There. That one. The aspen was fallen but leaning and had been kept up out of contact with the dampness of the ground, and at some foot and a half in diameter, it appeared near perfect for their purposes. They needed only a chunk of it, a length of perhaps some three feet, and having brought the axe for just such a purpose, Einar freed it from his belt and started in on the tree. Liz, who had been searching some distance from him in a close-growing grove of aspens, hurried to Einar when she heard the axe begin to work away at the tree. Wanted to take it from him, spare him the obvious agony of the repeated twisting motion of his torso necessary with each bite of the axe but she hesitated to break his concentration, waiting until he paused, breathless, pressing his ribs in an attempt to keep everything in place if even for a short while, to step in and take her turn. He didn't seem to see her at first, clung blindly to the axe and did not want to relinquish it but she kept a firm grip,, and eventually he looked up, acknowledged her wordless offer with a grateful nod, and let her take the tool.

"You're more than halfway through. My turn." Liz made quick work of the remainder of the log, the two of them then going on to roll the heavy section back to the cabin, but Einar worried that they would leave too much of a trail that way, a three foot wide path of mashed-down and soon to be yellowed vegetation that would show quite clearly from above and stand out as anything but naturally occurring.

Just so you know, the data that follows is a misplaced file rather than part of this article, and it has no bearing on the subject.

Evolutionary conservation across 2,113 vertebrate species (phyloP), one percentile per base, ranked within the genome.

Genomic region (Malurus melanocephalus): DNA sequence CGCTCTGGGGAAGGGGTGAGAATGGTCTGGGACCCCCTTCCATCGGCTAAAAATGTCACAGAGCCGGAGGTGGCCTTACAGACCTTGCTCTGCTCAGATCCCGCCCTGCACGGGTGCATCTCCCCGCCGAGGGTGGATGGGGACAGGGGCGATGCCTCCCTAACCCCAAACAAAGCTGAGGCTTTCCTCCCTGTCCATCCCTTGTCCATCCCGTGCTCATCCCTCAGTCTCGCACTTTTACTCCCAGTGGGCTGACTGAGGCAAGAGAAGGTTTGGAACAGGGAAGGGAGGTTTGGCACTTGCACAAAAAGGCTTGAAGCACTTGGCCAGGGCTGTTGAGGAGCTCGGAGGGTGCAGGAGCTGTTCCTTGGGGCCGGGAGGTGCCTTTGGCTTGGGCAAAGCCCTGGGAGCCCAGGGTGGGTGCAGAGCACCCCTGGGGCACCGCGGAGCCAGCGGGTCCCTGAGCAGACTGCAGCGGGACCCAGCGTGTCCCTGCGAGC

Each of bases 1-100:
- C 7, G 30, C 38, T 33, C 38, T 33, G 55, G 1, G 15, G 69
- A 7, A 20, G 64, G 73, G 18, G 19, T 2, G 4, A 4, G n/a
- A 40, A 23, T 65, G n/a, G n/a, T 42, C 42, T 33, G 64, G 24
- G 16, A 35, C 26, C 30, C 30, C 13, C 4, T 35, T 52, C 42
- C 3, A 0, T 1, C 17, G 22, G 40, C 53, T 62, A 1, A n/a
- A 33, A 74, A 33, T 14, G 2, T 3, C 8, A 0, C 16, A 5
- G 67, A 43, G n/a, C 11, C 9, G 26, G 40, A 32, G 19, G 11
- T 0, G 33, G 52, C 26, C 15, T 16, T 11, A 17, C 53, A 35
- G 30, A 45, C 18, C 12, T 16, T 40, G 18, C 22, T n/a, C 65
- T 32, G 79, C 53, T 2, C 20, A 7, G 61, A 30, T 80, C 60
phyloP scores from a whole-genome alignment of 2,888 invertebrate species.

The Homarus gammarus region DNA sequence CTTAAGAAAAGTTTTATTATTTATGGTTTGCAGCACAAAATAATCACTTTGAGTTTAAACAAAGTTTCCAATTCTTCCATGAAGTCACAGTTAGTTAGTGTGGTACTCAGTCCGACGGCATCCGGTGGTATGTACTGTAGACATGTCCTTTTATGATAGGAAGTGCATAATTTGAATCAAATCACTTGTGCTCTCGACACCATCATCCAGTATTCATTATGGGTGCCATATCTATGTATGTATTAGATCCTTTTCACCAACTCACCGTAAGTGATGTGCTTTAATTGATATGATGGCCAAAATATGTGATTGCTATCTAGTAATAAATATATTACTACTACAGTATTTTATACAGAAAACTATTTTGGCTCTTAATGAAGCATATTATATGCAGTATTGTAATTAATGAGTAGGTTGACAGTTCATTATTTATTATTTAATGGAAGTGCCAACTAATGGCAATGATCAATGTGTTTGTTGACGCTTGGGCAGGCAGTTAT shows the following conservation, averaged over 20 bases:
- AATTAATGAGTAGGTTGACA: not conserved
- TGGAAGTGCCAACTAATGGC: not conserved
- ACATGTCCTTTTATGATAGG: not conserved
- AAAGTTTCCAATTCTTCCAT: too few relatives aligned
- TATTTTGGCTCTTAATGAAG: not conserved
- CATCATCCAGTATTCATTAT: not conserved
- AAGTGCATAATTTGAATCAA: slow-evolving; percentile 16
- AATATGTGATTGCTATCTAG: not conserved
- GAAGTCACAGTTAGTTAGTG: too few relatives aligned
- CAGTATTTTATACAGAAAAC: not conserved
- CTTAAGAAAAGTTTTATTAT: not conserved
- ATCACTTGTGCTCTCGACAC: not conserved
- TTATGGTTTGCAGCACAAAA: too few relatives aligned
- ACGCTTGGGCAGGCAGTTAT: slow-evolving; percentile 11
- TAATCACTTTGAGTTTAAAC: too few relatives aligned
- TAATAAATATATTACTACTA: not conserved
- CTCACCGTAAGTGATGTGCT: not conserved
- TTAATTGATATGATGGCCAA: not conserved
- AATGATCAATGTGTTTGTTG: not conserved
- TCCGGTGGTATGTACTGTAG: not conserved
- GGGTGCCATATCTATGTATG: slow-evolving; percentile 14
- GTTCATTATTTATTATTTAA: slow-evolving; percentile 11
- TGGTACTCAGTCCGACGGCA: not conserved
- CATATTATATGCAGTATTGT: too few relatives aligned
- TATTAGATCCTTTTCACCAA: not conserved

"No good this way. Need to...flip it end over end, I think. That, or carry it. Think I can carry it, if you help me lift it and..."

"No! That first idea sounded better. How about I help you flip it end over end, and we'll have it there in no time." Which they did, "no time" turning into something well over half an hour with all the precautions Einar insisted on taking, skirting around the more heavily vegetated areas in favor of those more densely timbered and boasting less undergrowth, but they got it there, leaning it up against the wall and sitting down in the shade to rest. There had, the entire time they worked, been no sign that the helicopter was intending to make a return, which both of them took as encouraging, though Einar with rather more caution than Liz. For all he knew they might have been spotted, some unquestionable sign of their presence noted by the crew or observed later in one of the photographs the great beast was no doubt taking as it passed over, and had thereafter kept things quiet in the skies over the basin to put them off their guard, leave them soft for the assault that would come that night, the next day, whenever the enemy was ready and had all their resources in place. The thought of it kept him on edge through the afternoon, pausing frequently to listen, to reach out into the distance for any sign, audible or not, that they were being watched, stalked, set up, frustrated that he could hardly seem to quiet the sounds of his own breath long enough to get a good listen.